7 things to watch as tax bill heads for the finish line

State and local tax breaks. Drilling in the Arctic National Wildlife Refuge. The deficit. The income tax brackets.

They’re all potential flashpoints as the Republican push to pass a tax overhaul by the end of the month hits its final, crucial stage.

While it’s widely expected tax legislation will eventually pass both chambers before lawmakers leave for the holidays, some tense negotiations are ahead.

The Senate passed its version of the tax package early Saturday, 51-49. The House approved its plan last mnonth.

Members of a joint congressional committee will now meet to iron out those differences, conflicts which pit all sorts of special interests against one another. But Republicans are so eager to pass a tax bill — and claim a so-far elusive big win in President Donald Trump’s first year — that compromise is not expected to be too difficult.

“There are real differences, but they’re not the differences that as you get into a room and roll up your sleeves that can’t be overcome.” said Rep. Mark Meadows, R-N.C., who chairs the House’s influential Freedom Caucus, a group of about three dozen hardcore conservatives.

The political stakes are just too high to fail, Republicans said.

“I truly think it will be the most important thing we do in this Congress,” said Sen. Thom Tillis, R-North Carolina. “It may be the most impactful thing Republicans do over the next decade.”

Still, there are several large differences between the House and Senate versions to overcome, particularly in the Senate with its narrow margin for error. Republicans control 52 of the 100 seats. Since all 46 Democrats and two independents are expected to oppose the tax bill, the GOP can only afford to lose three Senate votes.

The items to watch:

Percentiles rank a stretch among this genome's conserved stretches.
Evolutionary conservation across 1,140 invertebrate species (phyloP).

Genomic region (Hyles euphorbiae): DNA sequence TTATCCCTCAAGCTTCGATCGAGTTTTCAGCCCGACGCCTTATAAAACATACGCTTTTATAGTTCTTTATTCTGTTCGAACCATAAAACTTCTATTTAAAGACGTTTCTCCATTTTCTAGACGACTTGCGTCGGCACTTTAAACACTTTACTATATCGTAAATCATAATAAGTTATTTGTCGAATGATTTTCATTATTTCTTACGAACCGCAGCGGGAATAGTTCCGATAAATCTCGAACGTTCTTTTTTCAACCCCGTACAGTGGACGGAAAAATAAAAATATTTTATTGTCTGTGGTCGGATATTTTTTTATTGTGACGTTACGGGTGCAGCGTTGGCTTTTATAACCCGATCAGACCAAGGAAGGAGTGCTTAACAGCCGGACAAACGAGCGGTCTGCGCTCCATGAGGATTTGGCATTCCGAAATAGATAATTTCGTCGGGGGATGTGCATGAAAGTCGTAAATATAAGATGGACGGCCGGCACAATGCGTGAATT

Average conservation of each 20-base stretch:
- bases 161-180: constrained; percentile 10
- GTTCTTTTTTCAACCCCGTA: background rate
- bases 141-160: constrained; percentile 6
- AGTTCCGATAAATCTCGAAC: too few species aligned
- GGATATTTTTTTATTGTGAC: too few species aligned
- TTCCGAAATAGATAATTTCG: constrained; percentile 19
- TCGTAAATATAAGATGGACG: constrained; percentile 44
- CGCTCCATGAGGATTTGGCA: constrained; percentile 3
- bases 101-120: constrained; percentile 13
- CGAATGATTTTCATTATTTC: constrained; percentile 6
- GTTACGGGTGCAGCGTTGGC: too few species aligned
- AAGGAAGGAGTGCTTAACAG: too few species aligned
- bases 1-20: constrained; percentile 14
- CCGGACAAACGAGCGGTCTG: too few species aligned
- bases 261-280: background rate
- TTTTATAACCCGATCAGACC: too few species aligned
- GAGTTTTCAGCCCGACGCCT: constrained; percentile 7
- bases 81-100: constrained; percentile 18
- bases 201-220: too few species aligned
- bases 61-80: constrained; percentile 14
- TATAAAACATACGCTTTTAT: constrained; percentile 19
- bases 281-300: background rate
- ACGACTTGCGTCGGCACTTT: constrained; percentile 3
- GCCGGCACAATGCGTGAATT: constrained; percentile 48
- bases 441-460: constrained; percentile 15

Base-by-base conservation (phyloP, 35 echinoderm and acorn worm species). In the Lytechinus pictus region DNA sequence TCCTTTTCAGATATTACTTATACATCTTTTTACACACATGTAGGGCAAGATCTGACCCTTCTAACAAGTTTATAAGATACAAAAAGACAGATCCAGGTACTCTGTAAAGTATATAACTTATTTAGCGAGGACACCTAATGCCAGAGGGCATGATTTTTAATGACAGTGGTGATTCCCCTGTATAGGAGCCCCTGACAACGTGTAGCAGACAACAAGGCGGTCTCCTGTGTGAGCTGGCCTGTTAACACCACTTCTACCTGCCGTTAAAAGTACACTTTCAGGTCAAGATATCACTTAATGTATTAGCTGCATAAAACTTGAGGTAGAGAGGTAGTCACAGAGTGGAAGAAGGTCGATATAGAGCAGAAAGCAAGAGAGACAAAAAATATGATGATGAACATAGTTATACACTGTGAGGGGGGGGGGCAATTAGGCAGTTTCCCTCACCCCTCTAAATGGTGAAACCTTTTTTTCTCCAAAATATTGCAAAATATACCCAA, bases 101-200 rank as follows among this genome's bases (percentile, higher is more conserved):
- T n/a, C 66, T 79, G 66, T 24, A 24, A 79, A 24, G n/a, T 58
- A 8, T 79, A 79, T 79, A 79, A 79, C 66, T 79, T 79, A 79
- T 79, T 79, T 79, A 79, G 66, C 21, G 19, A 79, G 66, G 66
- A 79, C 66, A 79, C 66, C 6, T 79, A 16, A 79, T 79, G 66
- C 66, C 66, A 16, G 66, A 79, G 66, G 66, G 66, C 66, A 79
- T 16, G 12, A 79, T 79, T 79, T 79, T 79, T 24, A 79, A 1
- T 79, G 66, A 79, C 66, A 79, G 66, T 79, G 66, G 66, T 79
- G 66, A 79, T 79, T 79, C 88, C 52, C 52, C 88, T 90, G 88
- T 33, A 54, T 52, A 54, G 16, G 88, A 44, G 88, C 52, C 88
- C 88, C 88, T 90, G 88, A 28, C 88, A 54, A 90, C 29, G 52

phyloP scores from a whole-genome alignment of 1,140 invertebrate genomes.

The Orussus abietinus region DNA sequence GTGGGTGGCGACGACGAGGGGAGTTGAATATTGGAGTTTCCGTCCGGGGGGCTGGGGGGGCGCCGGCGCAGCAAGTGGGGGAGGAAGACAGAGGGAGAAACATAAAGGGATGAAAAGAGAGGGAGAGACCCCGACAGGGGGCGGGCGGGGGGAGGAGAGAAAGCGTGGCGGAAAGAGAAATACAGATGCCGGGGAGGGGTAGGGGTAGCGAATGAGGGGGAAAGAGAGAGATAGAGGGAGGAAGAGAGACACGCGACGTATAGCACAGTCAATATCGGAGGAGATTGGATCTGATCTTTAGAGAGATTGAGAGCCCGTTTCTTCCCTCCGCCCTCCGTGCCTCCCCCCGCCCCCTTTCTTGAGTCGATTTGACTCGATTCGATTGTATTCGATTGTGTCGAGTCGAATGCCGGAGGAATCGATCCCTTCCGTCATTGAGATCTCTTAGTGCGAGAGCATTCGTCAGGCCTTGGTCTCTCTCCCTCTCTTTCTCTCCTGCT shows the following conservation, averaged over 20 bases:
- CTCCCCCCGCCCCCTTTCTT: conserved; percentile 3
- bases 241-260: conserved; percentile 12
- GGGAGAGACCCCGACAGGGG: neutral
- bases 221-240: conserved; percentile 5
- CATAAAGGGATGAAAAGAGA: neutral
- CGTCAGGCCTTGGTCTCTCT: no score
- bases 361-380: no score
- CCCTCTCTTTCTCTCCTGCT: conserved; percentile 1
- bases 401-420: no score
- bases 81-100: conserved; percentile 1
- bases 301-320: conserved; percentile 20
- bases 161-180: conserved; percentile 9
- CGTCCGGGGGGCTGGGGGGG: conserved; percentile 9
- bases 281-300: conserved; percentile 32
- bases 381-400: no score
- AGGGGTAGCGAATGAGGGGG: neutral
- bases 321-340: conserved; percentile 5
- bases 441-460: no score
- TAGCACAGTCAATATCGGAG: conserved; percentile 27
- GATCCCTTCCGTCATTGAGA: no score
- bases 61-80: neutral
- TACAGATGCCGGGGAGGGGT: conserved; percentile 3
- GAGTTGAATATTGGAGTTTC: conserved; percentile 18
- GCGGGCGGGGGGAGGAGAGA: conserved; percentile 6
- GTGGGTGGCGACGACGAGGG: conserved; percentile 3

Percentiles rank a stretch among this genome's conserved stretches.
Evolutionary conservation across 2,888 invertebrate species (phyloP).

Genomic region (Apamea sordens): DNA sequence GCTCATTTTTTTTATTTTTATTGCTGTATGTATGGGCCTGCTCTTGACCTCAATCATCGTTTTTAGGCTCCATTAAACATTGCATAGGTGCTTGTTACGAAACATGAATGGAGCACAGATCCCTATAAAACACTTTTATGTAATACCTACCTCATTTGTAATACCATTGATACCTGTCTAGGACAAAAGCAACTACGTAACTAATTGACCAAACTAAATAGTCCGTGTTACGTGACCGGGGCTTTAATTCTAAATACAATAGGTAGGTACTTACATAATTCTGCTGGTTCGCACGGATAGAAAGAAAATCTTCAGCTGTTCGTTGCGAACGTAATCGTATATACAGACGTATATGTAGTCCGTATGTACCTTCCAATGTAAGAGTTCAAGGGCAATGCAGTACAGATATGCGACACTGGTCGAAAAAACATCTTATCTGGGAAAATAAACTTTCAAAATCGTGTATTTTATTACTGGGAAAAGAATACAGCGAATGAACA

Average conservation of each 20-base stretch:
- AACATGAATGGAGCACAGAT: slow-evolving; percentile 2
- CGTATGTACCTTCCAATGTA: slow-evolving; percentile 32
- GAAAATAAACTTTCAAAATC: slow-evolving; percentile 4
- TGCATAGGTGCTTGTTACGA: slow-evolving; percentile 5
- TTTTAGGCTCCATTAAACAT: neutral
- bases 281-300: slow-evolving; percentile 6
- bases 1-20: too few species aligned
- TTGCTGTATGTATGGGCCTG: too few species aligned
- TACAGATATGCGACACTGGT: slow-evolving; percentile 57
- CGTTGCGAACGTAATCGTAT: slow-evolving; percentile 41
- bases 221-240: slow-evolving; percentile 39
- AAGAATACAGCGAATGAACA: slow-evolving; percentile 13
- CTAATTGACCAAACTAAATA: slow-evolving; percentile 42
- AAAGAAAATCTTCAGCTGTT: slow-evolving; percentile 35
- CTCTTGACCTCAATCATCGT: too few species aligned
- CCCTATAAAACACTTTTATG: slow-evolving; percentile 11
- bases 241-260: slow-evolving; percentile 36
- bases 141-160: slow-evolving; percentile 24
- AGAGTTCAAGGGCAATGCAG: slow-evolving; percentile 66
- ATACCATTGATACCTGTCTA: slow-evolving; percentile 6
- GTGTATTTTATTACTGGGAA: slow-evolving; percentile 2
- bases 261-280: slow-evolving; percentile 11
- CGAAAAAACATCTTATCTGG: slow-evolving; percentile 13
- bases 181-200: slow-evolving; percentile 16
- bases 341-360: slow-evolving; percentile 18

The Senate bill preserves some state and local tax deductions, a change from Senate Republicans’ initial proposal. Lawmakers agreed to allow taxpayers to deduct up to $10,000 of their state and local property taxes from their federal tab, echoing a compromise included in the House bill that passed last month.

The Senate version, though, may be problematic for Republicans in the House.

Thirteen GOP members voted against the House legislation in November, virtually all of them from New York, New Jersey and California —high-cost, high-tax states that would be among the biggest losers if state and local tax deductions for property, income and sales taxes are eliminated.

A number of other California Republicans said they voted to advance the House bill last month despite misgivings.

Those Californians are now pushing for any final bill to include more of the state and local write-offs that disproportionately benefit their constituents.

Conservatives are already balking at the Senate change. Heritage Action for America, the advocacy arm of the conservative Heritage Foundation, stated its opposition, saying in a memo “Senate Republicans were wise to eliminate all state and local tax (SALT) deductions in the Finance Committee’s tax reform proposal so that they could use the savings to lower tax rates across the board,”

The Senate bill would maintain the mortgage interest deduction on newly-purchased, capped at the first $1 million. California and other states with high home prices prefer that approach to the House bill, which would lower the cap to $500,000.


Lawmakers had hoped to cut the number of tax brackets in half as part of their initial goal to make the tax code so simple that taxpayers would be able to file their taxes on a postcard. That proved to be difficult to do, but the House proposal goes further in meeting the goal.

The House has proposed four tax brackets: 12 percent, 25 percent, 35 percent and the existing top rate of 39.6 percent.